Xanax is one of the most commonly prescribed benzodiazepines in America. Still, as showcased here, it’s a prescription drug with many potential side effects. In addition to side effects, Xanax interacts poorly with 539 known drugs and nine diseases. And Xanax shouldn’t be combined with alcohol or cannabis products.

Always clearly communicate to your doctor any medications you’re on before starting Xanax. Additionally, don’t mix your Xanax prescription with any new medicines until you consult your physician.

If you find you’re not getting the same effects from your Xanax when you take your regular dose, it could be a sign that you’re building up a tolerance. Don’t increase your dosage frequency or amount without talking to your doctor. Xanax is a highly addictive substance; you don’t want to risk developing a substance use disorder. Your doctor will talk you through your options if you’re starting to need a higher dose.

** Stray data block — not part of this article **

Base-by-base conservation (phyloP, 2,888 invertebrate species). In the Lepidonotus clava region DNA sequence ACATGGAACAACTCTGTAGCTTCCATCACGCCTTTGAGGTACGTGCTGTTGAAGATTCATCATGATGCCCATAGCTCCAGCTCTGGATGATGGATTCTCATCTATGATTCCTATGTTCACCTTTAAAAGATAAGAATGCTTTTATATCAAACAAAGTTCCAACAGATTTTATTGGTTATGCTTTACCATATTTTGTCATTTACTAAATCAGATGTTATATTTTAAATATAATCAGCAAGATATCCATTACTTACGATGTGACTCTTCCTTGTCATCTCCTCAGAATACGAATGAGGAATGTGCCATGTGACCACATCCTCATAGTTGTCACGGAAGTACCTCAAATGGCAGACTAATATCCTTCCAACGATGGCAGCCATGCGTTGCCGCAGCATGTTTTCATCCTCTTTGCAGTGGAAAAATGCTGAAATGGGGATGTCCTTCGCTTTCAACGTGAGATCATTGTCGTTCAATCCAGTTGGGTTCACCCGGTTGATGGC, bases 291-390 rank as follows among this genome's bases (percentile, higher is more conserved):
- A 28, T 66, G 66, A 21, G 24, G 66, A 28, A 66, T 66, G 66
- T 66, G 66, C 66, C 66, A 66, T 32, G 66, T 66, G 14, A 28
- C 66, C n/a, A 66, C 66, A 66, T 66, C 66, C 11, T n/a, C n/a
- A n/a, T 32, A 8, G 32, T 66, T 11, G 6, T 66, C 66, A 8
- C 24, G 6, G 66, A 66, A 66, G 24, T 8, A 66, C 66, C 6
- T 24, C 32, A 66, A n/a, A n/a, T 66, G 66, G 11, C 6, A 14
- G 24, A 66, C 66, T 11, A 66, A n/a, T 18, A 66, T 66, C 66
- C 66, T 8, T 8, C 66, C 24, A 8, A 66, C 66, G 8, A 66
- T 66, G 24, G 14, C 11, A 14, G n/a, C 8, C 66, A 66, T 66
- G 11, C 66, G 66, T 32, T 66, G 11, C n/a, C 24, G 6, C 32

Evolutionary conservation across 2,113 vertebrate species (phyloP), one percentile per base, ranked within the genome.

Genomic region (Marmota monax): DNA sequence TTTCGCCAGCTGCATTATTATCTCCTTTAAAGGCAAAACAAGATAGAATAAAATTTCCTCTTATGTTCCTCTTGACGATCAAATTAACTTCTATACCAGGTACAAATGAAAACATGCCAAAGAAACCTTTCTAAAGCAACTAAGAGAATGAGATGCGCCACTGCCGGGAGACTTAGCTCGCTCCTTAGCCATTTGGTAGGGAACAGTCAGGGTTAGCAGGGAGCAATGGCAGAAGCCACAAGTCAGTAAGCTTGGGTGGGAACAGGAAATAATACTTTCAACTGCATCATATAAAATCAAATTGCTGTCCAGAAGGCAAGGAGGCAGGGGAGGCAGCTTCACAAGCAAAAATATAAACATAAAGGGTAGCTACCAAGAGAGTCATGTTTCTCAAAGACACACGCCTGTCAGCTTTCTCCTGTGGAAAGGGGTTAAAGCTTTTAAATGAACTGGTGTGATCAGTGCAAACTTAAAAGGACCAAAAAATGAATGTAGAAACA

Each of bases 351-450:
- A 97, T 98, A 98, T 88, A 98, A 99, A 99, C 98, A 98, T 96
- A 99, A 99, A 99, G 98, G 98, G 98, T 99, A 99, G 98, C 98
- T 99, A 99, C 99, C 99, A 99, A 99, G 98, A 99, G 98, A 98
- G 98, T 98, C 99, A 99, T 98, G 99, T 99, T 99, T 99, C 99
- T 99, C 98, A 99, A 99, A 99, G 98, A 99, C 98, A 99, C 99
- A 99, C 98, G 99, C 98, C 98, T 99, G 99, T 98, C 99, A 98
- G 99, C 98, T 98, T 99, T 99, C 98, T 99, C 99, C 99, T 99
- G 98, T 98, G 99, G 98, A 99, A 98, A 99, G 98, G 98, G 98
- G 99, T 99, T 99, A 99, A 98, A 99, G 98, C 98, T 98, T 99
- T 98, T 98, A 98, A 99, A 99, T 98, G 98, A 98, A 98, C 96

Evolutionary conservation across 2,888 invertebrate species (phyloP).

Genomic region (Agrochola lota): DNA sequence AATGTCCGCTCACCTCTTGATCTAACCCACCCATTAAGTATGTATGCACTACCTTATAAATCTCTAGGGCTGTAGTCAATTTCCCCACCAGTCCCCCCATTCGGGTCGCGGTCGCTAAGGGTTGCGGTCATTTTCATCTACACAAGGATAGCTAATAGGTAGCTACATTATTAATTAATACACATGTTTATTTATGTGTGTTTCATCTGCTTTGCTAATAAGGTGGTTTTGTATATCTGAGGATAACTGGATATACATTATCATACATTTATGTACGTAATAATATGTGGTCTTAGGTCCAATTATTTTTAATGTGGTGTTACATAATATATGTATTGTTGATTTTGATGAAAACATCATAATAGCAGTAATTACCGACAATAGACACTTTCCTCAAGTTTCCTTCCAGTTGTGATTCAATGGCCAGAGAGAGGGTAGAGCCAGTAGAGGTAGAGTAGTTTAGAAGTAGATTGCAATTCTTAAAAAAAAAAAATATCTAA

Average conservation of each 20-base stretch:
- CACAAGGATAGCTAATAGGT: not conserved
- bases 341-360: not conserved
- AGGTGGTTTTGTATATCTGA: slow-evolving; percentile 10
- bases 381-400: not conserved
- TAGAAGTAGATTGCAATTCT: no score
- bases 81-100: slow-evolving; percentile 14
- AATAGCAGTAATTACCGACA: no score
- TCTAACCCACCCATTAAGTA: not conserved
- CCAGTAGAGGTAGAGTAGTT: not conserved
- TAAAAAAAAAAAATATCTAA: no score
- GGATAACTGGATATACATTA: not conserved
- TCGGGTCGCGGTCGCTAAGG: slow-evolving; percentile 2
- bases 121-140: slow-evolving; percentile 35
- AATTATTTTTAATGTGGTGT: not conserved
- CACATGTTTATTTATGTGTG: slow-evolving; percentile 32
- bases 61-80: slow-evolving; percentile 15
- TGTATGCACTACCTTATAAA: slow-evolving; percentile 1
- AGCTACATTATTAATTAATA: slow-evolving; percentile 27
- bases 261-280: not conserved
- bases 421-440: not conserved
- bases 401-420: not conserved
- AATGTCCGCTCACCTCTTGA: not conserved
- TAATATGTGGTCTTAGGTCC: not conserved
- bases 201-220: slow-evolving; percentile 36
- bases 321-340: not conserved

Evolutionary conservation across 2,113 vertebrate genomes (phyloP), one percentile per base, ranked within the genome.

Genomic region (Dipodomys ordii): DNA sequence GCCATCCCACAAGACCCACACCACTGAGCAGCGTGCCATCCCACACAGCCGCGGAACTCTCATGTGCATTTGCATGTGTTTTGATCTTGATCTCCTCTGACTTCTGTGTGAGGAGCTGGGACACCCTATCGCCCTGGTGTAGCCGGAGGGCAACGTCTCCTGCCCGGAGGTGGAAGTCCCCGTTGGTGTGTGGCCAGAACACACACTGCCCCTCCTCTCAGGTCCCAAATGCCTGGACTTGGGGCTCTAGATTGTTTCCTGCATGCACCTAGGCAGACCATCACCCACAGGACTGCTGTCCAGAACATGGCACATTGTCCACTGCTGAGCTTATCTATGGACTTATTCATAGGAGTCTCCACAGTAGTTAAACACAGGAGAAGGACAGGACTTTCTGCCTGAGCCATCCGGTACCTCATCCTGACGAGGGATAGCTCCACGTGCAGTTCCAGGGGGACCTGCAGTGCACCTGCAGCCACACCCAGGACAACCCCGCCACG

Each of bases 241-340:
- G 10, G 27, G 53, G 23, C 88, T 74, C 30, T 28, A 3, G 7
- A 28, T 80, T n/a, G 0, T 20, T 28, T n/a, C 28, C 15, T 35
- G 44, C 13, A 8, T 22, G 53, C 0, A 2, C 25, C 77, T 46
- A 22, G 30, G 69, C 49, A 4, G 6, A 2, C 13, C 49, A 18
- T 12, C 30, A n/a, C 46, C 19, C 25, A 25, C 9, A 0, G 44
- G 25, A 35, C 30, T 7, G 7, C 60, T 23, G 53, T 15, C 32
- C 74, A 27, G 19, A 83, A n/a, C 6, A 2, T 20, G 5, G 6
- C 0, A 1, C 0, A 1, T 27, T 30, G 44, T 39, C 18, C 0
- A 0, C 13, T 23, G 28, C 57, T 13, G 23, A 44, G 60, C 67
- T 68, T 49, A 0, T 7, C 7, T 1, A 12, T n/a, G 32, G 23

Recognizing When You Need Help

If you’re concerned that you’re already addicted to Xanax, know that recognizing the problem is the first step. Getting professional help is incredibly important for your mental and physical well-being, as an addiction to benzodiazepines can be life-threatening.

At Sunlight Recovery, we can offer you the help you need to get back to sober living. We provide medical detox programs so your withdrawal process is as painless and safe as possible. You don’t have to live with addiction any longer. Contact us today to learn how we can help you reclaim your life.